Chapter 4: Adjusting the accounts and preparing Financial statements. 4.1 Measurement of Profit Income Expense = profit

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1 Chapter 4: Adjusting the accounts and preparing Financial statements 4.1 Measurement of Profit Income Expense = profit Cash basis Income is recorded wen cash is received Expenses are recorded when cash is paid Profit is the excess of cash inflows from income and cash outflows from expense Accrual basis Income (including revenue) recognised when the anticipated inflow of economic benefit can be reliably measured - Income represents increases in economic benefits during the period in the form of inflows or enhancements of assets or decreases in liability that result in increases in equity - Income + revenue + gains - Revenues are recognized at the fair value of assets received - Assets received is cash Expenses when the consumption of benefits can be reliably measured - Expenses (or expired cost) are the costs of services and assets consumed in the current period - Unexpired cost portion of a cost that is expected to provide economic benefits in a future period asset - Expenses are recognized in the period in which the consumption of costs can be measured - Expenses decrease equity (however not all decreases in equity are expenses) Temporary (nominal) and permanent (real) accounts - Temporary (nominal) account: o Income statement accounts o Reduced to 0 balance at the end of each accounting period (closing the accounts) - Permanent (real) accounts o Balance sheet accounts o Ending balances carried forward to the next accounting period 4.2 The accounting cycle expansion to include adjusting entries Adjusting entries journal entries made at the end of the accounting period to update or correct the account balances The need for adjusting entries: - In some cases the period in which cash is paid or received does not coincide with period in which expenses and income are recognizes - Therefore, some accounts must be adjusted on the last day of the accounting period to correctly recognize income and expenses not reflected in cash receipts or payment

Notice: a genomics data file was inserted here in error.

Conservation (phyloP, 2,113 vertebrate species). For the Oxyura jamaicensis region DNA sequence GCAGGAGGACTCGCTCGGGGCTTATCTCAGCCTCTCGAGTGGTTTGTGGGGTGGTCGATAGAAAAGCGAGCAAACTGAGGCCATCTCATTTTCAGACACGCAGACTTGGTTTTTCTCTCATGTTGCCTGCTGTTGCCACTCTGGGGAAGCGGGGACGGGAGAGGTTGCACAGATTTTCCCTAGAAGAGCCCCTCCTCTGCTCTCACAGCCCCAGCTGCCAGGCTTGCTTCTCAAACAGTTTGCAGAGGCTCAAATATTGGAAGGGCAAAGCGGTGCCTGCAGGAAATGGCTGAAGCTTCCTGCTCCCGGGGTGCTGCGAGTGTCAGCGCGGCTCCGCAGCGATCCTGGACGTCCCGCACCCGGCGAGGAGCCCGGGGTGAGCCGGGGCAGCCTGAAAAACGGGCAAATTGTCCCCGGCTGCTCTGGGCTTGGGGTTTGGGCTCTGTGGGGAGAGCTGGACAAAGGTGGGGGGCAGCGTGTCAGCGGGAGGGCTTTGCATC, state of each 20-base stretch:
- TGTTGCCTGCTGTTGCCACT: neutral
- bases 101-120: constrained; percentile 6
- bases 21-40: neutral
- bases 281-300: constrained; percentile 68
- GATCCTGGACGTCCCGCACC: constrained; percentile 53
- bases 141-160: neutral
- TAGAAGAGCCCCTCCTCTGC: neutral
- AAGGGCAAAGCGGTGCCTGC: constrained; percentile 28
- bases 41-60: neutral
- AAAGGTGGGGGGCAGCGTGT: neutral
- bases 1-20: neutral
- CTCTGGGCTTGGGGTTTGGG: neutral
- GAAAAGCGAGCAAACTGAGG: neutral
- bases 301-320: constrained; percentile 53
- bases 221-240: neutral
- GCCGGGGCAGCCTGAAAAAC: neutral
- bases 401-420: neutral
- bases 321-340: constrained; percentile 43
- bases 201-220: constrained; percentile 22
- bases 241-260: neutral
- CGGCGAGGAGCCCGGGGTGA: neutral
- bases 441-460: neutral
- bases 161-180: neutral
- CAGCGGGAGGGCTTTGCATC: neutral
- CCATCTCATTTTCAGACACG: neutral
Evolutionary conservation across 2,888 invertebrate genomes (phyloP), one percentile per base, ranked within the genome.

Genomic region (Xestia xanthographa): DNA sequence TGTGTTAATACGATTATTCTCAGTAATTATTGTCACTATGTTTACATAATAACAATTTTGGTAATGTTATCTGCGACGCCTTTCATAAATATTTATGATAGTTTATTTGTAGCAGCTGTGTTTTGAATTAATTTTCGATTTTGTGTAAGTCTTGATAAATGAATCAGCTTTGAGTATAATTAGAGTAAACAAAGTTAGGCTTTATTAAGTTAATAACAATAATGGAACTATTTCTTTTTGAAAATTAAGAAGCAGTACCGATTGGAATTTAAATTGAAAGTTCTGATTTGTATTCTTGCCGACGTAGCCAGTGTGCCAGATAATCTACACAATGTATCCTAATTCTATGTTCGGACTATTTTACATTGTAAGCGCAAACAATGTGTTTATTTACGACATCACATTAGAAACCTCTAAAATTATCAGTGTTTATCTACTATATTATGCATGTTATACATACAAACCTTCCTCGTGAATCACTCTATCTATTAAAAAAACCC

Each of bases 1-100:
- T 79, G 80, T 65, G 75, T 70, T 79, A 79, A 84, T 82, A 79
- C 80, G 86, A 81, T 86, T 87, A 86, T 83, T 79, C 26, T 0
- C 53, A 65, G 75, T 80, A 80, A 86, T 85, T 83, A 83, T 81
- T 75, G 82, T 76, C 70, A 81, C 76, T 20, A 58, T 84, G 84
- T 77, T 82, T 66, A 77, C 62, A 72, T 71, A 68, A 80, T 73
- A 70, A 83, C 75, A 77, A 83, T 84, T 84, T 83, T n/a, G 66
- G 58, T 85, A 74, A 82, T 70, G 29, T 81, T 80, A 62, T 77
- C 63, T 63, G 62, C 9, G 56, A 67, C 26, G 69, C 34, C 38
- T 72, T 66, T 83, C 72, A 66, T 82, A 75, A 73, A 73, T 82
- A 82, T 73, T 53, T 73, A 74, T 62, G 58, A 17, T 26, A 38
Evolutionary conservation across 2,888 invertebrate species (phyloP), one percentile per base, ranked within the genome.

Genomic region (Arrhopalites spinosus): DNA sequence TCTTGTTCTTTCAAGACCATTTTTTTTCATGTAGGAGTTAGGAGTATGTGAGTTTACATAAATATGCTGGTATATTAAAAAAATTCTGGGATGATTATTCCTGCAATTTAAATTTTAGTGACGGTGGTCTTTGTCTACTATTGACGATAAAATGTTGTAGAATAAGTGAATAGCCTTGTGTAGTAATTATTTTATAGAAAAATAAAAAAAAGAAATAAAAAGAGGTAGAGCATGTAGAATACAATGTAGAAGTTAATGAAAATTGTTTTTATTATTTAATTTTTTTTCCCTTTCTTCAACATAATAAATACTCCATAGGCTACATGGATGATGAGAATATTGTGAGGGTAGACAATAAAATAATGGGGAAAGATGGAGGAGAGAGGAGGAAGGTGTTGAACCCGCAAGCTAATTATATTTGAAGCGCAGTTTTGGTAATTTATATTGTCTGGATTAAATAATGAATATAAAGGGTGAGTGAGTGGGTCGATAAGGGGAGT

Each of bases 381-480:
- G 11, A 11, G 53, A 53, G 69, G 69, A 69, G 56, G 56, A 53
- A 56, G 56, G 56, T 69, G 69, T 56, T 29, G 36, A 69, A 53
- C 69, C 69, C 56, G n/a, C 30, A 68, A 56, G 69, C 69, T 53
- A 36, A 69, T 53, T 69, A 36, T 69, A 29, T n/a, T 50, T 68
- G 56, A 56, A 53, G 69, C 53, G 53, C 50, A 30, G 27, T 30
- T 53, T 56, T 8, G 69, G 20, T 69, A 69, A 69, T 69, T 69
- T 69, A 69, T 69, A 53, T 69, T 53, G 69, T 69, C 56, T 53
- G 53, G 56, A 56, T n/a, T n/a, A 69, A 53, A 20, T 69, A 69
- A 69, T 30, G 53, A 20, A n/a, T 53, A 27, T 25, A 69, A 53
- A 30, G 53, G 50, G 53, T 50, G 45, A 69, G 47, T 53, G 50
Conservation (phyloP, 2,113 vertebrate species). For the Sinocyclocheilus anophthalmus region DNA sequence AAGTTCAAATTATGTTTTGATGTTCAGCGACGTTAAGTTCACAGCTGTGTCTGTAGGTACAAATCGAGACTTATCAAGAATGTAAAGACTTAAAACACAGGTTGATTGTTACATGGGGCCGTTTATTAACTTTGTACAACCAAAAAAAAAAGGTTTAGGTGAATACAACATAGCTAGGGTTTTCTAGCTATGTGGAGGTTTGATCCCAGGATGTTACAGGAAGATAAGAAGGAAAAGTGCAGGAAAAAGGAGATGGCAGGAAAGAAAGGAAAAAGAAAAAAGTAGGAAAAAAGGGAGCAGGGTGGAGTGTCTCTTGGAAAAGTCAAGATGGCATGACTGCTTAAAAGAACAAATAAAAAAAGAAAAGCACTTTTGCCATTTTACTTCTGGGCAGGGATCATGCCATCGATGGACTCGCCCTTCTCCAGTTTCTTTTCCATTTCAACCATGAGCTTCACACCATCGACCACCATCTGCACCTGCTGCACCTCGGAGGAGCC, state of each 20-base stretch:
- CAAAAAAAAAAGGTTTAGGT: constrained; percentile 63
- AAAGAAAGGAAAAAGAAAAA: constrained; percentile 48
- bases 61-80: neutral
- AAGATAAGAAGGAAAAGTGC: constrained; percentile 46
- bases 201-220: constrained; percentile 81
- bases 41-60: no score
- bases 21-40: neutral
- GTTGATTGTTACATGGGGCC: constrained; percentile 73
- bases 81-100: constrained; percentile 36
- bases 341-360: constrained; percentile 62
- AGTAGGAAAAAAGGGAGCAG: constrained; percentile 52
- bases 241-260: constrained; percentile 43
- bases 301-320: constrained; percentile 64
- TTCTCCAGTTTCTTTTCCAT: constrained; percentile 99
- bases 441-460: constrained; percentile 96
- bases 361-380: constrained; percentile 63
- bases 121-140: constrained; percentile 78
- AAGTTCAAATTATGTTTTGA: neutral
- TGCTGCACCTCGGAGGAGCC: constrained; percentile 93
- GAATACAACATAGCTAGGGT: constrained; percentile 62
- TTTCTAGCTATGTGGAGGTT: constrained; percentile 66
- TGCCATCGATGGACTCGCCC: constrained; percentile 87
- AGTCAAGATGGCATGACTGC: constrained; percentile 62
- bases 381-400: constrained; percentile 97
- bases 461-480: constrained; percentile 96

2 4.3 Classification of adjusting entries Deferrals - expenses paid in advance (prepaid expense) or revenues received in advance (unearned revenues) which need to be allocated over future accounting periods Accruals - the recognition of expenses incurred but not yet paid (accrued expenses) of the recognition of revenues earned by fir which cash has not yet been received (accrued revenues)

3 Rules of adjusting entries One side of the entry affects an income statement account - That is revenue or expense The other side of the entry affects an account reported in the balance sheet - That is asset or liability Cash is never adjusted as the cash flow occurs either before or after the end of the reporting period 4.4 Adjusting entries for deferrals Prepaid expenses Cash paid before benefits are consumed Goods and services that are paid for in advance should provide benefits beyond the current period (rent, insurance, supplies), - are recorded as assets when paid At the end of the period the amount is consumed is expensed E.g. Office Supplies: - On 5 th June the following entry was made to record a tax invoice covering the purchase of office supplies: - On 30 th June it is determined that $1080 remained on hand ($160 consumed)

4 E.g. Depreciation - Useful life estimates amount of time over which he asset is expected t be consumed by the entity - Depreciation portion of the assets cost assigned to expense - Accumulated depreciation (contra account) reflects the proportion of the cost that has been assigned r expense and accumulated since the item was purchases - Contra account is reported as an offset to or a deduction from a related account. - Carrying amount (book value) the difference between the original cost of the asset and its accumulated depreciation - Depreciation = cost salvage valise / estimated useful line Precollected or Unearned Revenue Cash received in advance for services that are to be performed in the future Initially recorded as liability when received Recognizes as revenue as earned E.g. Subscription - Subscription revenue (income account) - On 8 th September, a monthly magazine publisher received $264 for a 1 year subscription beginning October - On 31 st December 3 months of revenue has been earned (3/12 x $240 = $60)

5 4.5 Adjusting entries for accruals Accrued or unrecorded expense Expenses that have been consumed but payments has not been made yet Expenses must ne recognized along with liability for future payment Accrued Salaries (liability) - E.g. Salary Expense o On 30 th June an adjusting entry is required to correctly determine June s expenses